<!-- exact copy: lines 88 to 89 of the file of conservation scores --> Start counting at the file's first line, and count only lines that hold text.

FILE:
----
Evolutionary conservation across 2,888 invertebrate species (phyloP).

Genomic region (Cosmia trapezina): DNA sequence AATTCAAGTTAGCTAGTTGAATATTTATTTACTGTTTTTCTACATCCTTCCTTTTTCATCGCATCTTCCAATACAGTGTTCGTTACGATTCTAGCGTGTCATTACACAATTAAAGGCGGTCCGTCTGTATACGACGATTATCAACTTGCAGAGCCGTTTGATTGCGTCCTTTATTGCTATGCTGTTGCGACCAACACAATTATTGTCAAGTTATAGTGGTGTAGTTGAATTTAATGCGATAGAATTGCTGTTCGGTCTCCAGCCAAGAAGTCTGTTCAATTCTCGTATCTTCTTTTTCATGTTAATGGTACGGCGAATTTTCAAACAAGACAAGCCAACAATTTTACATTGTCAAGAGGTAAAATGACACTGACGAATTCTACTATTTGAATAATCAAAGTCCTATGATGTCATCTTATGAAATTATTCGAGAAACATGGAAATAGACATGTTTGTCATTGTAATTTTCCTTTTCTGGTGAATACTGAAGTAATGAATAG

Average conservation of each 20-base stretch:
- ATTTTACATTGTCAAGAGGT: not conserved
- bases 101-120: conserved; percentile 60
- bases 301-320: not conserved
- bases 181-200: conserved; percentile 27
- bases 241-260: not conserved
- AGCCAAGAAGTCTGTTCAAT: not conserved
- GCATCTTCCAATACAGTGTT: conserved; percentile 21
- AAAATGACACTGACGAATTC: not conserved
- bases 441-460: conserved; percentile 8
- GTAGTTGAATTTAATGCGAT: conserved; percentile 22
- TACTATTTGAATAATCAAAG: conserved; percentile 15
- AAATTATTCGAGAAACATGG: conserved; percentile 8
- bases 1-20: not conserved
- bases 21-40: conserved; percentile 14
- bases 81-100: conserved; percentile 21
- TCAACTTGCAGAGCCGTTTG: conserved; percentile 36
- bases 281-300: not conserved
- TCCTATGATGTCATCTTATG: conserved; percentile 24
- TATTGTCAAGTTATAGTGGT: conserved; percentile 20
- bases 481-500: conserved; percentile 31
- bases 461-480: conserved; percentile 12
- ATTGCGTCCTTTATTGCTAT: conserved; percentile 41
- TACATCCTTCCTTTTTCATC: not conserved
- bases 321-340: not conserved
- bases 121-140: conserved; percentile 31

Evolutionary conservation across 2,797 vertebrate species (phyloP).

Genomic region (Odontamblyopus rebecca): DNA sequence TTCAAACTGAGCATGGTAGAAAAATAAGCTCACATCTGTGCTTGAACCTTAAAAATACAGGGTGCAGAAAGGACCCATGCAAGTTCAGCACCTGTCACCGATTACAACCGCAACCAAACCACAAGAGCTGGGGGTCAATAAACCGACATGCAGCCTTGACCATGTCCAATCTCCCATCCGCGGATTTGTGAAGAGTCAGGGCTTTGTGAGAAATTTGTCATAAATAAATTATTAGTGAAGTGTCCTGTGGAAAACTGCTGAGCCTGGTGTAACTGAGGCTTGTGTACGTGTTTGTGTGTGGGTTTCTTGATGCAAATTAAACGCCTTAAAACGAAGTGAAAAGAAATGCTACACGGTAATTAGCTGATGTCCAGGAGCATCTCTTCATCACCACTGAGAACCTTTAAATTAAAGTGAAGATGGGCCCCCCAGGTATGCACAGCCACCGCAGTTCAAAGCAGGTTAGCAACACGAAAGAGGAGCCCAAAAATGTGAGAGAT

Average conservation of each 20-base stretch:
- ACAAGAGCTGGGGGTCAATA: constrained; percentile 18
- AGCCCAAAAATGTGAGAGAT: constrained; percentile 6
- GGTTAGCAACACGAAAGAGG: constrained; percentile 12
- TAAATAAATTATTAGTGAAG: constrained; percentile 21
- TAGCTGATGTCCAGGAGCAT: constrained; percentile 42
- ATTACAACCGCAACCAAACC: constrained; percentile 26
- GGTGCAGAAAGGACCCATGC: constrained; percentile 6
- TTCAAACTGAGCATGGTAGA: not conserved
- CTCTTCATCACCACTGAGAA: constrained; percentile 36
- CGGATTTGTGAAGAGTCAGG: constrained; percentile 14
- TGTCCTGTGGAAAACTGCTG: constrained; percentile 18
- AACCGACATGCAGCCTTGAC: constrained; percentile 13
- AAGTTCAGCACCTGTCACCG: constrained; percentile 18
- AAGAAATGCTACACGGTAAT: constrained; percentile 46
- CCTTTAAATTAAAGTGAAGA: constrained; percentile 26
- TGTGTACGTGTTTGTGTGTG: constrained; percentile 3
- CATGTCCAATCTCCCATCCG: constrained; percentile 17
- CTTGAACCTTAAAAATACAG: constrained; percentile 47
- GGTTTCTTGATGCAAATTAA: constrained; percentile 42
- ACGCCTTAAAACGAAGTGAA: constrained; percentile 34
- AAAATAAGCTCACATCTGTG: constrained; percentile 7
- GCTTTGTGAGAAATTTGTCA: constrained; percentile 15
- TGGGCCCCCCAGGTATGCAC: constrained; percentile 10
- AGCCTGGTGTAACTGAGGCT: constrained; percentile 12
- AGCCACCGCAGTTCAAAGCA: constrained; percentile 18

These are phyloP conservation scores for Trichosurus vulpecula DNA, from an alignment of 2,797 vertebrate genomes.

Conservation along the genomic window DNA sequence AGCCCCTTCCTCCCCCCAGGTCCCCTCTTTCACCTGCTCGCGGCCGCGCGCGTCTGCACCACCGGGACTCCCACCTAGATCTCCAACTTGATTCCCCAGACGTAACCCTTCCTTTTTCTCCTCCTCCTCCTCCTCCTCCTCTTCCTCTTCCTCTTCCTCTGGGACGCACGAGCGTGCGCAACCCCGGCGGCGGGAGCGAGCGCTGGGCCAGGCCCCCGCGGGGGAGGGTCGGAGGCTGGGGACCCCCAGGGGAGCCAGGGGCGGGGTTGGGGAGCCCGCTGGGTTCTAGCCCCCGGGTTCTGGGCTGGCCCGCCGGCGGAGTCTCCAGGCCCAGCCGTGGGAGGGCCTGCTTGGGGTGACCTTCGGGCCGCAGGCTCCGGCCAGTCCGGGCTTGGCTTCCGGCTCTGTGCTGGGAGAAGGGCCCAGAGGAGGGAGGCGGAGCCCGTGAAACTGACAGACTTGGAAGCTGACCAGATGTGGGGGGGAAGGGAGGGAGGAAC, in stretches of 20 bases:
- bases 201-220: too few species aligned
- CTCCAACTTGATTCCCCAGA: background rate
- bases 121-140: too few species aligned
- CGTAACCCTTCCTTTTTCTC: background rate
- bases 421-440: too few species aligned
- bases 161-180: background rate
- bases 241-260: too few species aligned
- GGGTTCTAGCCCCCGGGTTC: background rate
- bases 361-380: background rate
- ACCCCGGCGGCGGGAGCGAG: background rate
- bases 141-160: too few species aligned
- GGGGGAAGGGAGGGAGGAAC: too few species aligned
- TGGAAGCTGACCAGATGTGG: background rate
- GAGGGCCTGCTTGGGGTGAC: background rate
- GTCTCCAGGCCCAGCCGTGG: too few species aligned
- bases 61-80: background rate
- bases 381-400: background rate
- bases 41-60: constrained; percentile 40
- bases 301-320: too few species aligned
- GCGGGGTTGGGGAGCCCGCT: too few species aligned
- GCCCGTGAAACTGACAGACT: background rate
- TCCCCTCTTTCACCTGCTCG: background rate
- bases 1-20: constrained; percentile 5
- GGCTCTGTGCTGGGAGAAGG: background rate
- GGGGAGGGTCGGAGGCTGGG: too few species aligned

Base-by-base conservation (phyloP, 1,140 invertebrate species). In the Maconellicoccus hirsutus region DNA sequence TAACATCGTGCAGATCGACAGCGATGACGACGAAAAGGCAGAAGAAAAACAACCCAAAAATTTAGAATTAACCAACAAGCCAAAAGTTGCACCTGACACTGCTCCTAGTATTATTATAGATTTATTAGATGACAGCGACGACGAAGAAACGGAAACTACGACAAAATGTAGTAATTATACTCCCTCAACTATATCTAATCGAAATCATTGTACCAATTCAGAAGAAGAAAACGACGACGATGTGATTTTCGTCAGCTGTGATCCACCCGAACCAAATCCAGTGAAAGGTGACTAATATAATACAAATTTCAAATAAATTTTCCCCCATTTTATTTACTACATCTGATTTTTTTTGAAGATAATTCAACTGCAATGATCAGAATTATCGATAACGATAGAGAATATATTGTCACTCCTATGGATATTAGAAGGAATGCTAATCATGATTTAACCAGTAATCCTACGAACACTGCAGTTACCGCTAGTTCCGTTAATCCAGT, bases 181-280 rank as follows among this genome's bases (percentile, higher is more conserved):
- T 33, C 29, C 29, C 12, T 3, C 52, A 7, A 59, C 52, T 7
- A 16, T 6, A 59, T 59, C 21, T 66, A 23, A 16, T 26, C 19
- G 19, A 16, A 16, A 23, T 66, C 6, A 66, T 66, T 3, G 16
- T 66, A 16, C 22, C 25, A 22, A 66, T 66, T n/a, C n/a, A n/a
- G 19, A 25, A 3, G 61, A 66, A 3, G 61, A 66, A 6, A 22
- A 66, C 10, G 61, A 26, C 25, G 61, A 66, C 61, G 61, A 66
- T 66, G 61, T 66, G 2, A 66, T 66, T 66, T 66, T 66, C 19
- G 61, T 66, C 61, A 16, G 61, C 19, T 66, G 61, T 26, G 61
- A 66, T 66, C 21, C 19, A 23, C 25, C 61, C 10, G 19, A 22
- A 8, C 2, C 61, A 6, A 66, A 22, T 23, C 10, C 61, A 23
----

- T 66, A 16, C 22, C 25, A 22, A 66, T 66, T n/a, C n/a, A n/a
- G 19, A 25, A 3, G 61, A 66, A 3, G 61, A 66, A 6, A 22